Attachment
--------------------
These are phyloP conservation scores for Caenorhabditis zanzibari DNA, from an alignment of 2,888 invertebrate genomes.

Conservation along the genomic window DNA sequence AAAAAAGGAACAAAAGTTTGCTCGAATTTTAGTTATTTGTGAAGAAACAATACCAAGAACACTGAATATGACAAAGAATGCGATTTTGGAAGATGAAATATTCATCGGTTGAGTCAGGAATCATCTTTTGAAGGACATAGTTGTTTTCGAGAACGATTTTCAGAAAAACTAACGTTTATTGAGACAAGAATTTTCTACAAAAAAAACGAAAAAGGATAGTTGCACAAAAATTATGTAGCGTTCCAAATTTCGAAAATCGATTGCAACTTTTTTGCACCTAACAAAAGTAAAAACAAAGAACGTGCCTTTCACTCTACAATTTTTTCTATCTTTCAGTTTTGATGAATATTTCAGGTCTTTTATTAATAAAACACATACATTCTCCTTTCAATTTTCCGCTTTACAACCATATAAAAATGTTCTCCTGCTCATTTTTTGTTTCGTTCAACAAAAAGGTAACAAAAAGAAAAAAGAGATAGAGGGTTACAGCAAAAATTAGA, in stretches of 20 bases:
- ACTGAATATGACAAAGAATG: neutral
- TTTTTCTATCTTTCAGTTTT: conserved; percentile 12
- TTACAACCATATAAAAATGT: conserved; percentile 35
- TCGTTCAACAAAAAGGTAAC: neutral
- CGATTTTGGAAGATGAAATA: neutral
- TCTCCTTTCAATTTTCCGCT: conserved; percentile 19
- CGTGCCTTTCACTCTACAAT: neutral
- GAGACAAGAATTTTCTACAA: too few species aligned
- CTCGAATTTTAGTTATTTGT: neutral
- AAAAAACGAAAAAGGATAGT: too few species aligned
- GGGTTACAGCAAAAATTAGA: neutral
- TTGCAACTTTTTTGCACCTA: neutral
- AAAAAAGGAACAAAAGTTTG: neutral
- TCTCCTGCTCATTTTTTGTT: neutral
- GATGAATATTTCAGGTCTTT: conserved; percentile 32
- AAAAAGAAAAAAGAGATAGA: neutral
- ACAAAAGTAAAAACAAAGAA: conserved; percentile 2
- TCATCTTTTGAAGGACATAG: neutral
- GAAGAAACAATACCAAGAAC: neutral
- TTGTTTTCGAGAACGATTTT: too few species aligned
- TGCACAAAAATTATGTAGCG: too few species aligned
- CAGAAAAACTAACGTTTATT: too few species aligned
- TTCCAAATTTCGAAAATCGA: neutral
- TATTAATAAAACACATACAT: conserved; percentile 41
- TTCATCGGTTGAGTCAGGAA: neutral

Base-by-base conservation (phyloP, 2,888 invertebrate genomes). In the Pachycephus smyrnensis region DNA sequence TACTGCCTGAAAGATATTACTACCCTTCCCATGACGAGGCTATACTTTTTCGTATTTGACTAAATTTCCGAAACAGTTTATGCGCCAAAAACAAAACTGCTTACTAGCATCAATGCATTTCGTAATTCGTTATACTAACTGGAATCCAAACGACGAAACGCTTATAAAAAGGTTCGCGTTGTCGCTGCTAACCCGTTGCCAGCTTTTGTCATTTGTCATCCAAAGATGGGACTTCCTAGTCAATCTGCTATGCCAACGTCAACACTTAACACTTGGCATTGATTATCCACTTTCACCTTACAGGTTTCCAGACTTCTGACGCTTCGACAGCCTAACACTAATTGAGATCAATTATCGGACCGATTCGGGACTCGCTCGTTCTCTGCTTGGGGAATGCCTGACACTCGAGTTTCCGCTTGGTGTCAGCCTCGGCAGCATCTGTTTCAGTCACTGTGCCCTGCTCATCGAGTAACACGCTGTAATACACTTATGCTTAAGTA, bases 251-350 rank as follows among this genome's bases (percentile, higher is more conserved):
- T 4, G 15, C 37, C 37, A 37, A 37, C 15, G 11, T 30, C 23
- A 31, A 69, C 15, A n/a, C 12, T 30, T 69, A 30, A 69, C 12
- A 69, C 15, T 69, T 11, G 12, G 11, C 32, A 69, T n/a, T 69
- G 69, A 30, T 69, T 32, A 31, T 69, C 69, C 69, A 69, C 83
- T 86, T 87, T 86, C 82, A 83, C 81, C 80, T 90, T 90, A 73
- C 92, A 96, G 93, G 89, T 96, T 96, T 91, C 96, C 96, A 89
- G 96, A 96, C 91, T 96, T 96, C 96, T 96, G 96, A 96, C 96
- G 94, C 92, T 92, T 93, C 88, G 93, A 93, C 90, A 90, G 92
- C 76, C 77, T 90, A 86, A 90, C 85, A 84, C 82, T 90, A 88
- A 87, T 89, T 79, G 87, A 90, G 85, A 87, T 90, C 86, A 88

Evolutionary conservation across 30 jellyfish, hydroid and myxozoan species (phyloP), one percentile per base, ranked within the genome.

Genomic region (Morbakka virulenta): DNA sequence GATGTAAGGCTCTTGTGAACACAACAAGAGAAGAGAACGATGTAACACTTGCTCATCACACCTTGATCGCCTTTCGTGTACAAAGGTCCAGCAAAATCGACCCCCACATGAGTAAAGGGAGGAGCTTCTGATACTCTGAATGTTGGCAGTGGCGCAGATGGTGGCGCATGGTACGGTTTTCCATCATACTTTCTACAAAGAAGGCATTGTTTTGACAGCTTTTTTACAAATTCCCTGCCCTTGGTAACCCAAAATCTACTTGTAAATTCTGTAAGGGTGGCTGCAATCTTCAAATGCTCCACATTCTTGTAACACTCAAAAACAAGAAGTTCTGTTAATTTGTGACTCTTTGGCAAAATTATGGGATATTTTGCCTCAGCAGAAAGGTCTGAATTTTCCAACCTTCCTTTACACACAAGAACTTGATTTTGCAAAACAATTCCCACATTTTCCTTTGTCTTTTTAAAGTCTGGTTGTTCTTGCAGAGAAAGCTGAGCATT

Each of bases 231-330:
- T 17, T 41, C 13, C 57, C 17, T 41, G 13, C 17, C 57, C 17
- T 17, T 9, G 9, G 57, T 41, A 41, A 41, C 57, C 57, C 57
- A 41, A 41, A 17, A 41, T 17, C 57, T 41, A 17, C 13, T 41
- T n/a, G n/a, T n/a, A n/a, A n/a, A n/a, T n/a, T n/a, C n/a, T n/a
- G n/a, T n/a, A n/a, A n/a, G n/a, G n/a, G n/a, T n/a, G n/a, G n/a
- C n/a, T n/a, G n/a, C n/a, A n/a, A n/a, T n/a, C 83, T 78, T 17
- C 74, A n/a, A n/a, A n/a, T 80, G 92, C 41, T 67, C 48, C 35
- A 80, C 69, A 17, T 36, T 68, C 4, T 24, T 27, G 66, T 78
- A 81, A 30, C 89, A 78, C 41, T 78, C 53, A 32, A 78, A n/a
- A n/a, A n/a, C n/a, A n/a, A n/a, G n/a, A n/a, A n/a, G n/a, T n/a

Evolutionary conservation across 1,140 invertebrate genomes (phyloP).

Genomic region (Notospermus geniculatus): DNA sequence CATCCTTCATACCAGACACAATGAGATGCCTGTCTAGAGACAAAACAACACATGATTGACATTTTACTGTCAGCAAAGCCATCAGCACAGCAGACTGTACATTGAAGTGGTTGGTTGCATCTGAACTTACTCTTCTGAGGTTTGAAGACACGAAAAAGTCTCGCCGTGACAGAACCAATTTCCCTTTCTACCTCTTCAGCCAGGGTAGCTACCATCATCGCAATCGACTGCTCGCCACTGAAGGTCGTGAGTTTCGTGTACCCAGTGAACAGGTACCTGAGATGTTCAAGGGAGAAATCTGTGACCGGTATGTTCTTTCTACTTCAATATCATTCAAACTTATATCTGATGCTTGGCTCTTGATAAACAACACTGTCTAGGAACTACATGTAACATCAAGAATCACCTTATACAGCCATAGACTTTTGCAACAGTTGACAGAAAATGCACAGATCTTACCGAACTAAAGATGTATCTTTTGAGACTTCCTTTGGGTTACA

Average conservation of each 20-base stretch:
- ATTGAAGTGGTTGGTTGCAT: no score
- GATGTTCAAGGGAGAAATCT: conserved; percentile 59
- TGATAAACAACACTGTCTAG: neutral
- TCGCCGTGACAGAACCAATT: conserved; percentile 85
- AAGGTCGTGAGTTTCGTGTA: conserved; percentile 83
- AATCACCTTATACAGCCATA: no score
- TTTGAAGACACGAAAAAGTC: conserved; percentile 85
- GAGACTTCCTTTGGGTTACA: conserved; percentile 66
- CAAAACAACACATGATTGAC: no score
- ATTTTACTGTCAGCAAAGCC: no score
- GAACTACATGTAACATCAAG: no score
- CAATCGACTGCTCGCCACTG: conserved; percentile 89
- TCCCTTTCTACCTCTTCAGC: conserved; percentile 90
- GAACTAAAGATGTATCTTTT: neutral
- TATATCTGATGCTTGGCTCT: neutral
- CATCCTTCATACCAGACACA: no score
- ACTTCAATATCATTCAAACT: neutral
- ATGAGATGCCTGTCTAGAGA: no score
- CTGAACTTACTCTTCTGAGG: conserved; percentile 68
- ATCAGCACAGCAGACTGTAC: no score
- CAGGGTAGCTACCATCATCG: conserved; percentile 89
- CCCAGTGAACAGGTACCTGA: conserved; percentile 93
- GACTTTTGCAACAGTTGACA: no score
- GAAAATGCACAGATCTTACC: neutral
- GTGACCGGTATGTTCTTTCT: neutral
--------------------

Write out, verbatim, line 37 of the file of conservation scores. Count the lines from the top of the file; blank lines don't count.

- C 76, C 77, T 90, A 86, A 90, C 85, A 84, C 82, T 90, A 88